EDITOR’S NOTE: A group of ecumenical partners in Bethlehem shared the following with ISN. The group coordinated a prayer service today, the Feast of the Holy Innocents, at the Church of the Nativity in Bethlehem to honor the 8,000 children lost in the Holy Land since October 7, 2023. Nearly 7,800 of the children were members of families living in Gaza.
These 8,000 olivewood hearts represent 8,000 children killed in the Holy Land since October 7th, nearly 7,800 of them living in Gaza. This is the human cost of war and the choice not to end war. This is what 8,000 hearts look like – what do 8,000 children look like?
On the Feast of the Holy Innocents, the Church mourns the children killed by King Herod in his enraged search for the baby Jesus (Matthew 2:1-18). Today in Bethlehem, Christian faith communities came together to mourn the children killed by this ongoing war, innocent victims of conflict, and long injustice.
Catholic parishes across the United States, including a number of Ignatian Solidarity Network member parishes, have joined with other Christian congregations to support the Bethlehem-area olivewood artisans who carved each of the 8,000 wooden hearts. The artisans have been otherwise largely jobless since the war began in October due to the lack of tourism. The faith communities will also receive wooden hearts to commemorate the lives of the 8,000 children through prayer and action in their own communities.Each of these handcrafted 8,000 hearts represents a child’s life. Each of these 8,000 hearts represents a call to prayer and a call to action. They will soon be headed to homes and to Capitol Hill with questions attached: How am I raising my voice for peace, for change, for justice? How can we stop this? How can we keep this from happening again? Where and how can love work through me?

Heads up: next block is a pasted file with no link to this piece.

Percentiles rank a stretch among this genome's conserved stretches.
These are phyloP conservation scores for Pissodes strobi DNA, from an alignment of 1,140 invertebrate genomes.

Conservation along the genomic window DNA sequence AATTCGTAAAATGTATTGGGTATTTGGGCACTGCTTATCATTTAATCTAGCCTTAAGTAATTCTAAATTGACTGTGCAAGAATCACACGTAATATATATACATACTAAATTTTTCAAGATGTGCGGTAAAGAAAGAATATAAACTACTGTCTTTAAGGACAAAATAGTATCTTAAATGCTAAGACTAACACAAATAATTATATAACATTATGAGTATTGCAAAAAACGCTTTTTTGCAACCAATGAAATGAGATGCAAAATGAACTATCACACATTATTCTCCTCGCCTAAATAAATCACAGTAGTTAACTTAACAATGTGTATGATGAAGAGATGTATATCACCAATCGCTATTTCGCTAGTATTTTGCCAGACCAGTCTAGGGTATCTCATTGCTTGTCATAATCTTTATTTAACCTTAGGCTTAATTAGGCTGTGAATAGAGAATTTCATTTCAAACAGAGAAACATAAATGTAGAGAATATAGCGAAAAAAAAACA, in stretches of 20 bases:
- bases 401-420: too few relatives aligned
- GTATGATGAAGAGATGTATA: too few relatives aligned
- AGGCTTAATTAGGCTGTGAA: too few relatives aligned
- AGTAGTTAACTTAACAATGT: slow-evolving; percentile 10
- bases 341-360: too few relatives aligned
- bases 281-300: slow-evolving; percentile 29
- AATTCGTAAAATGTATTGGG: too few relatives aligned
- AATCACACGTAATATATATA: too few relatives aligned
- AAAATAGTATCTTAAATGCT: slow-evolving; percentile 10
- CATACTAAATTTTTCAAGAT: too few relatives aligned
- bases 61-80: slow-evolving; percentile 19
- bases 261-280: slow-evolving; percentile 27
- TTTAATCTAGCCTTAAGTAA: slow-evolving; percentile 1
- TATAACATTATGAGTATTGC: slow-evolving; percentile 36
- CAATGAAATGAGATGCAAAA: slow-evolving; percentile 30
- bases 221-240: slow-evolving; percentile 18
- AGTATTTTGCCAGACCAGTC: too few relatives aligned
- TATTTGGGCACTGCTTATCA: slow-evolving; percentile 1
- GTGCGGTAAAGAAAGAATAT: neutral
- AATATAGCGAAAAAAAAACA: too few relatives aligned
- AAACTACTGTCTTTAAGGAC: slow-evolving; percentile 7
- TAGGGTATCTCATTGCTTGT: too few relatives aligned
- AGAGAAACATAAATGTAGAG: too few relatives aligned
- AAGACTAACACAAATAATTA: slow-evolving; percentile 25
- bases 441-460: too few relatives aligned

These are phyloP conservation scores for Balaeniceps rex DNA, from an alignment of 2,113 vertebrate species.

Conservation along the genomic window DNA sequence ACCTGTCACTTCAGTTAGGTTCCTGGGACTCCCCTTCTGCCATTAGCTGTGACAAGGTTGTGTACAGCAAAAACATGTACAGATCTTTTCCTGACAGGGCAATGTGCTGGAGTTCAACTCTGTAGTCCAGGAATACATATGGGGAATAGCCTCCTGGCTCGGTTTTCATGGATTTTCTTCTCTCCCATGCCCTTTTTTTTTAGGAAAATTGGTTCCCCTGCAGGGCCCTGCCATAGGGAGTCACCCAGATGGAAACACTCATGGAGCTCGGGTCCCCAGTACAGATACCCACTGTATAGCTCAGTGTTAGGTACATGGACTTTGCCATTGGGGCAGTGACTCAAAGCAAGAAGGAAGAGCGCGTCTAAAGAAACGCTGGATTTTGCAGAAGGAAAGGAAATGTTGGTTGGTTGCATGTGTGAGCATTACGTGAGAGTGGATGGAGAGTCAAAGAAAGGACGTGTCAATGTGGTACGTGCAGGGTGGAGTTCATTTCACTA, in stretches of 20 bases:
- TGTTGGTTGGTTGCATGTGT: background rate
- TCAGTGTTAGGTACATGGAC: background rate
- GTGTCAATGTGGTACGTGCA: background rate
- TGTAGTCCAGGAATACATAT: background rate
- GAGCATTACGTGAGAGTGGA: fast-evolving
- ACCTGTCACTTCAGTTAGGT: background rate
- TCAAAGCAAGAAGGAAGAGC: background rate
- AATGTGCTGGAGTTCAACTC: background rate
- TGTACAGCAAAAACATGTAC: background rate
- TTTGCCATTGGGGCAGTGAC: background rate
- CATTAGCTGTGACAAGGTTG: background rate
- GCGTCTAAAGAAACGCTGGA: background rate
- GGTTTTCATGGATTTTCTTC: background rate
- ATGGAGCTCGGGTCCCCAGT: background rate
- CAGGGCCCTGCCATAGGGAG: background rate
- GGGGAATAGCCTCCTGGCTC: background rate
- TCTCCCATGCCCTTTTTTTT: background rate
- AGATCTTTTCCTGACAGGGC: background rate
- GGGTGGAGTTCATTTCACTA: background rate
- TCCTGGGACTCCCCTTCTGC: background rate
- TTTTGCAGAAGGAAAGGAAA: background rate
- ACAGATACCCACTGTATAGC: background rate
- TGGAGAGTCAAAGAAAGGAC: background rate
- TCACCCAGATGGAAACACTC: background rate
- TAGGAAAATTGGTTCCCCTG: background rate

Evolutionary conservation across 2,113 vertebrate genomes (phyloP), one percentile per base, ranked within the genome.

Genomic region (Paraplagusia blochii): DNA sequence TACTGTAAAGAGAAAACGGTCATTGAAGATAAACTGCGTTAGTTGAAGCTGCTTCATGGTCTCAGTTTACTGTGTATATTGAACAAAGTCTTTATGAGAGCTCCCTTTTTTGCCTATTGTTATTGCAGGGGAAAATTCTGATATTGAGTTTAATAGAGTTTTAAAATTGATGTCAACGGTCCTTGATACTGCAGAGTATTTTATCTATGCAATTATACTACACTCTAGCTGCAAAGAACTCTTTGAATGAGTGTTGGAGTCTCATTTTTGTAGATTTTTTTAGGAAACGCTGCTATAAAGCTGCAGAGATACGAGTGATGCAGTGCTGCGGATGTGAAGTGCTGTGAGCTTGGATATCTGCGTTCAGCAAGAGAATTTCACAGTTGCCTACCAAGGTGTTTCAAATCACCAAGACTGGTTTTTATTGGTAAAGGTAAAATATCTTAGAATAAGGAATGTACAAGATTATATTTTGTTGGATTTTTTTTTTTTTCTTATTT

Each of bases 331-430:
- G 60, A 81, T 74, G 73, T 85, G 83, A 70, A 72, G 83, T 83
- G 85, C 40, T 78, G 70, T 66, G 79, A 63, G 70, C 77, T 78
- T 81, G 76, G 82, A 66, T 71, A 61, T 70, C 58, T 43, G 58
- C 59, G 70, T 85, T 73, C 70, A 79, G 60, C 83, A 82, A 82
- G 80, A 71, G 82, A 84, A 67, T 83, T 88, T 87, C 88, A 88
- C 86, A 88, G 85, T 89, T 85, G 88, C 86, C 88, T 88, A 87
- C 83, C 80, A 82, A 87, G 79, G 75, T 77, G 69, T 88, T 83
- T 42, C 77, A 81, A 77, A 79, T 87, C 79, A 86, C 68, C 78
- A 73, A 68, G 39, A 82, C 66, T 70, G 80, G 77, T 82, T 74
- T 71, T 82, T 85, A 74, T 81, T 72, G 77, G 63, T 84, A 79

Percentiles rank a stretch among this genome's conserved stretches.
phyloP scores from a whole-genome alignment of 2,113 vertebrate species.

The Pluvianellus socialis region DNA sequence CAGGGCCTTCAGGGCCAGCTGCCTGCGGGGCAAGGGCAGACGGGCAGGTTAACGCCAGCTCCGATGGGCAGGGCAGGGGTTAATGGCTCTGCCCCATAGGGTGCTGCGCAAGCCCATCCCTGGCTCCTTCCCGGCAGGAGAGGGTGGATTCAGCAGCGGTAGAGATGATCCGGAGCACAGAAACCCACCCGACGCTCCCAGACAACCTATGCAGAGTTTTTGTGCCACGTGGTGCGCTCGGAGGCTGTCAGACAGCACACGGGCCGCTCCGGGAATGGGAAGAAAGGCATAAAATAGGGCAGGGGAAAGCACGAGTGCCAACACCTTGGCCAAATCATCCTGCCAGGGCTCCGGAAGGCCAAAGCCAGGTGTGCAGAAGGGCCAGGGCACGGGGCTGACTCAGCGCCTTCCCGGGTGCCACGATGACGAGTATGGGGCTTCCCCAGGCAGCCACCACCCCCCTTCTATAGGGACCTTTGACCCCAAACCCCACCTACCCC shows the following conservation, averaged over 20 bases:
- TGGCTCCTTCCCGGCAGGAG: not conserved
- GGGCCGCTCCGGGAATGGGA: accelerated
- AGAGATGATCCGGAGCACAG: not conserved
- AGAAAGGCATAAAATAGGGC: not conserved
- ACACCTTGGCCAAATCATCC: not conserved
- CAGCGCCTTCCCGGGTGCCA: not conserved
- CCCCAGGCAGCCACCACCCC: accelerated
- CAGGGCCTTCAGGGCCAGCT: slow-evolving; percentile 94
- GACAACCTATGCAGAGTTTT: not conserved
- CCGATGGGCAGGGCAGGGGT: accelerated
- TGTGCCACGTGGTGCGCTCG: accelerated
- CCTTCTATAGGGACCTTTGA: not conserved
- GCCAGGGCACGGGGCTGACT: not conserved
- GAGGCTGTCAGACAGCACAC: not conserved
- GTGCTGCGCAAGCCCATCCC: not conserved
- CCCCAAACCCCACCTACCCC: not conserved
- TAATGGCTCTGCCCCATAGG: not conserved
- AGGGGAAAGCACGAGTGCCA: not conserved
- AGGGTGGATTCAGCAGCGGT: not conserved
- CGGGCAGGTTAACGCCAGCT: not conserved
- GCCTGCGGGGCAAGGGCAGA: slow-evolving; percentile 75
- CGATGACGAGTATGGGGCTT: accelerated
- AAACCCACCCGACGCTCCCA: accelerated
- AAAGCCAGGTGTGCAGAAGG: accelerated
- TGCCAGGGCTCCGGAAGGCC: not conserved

Liturgy like this refuses to give darkness the final word. Liturgy like this gives our response to these questions the final word. Placing each heart on the white burial cloth in prayer is a way of saying, “I remember,” “I care,” and “I’m bringing you with us” towards whatever step we take towards peace and justice, where and how we can, alone or – like today – together.
View VIDEO HIGHLIGHTS of the prayer service here.
Additional images provided to the Ignatian Solidarity Network from the prayer service organizers: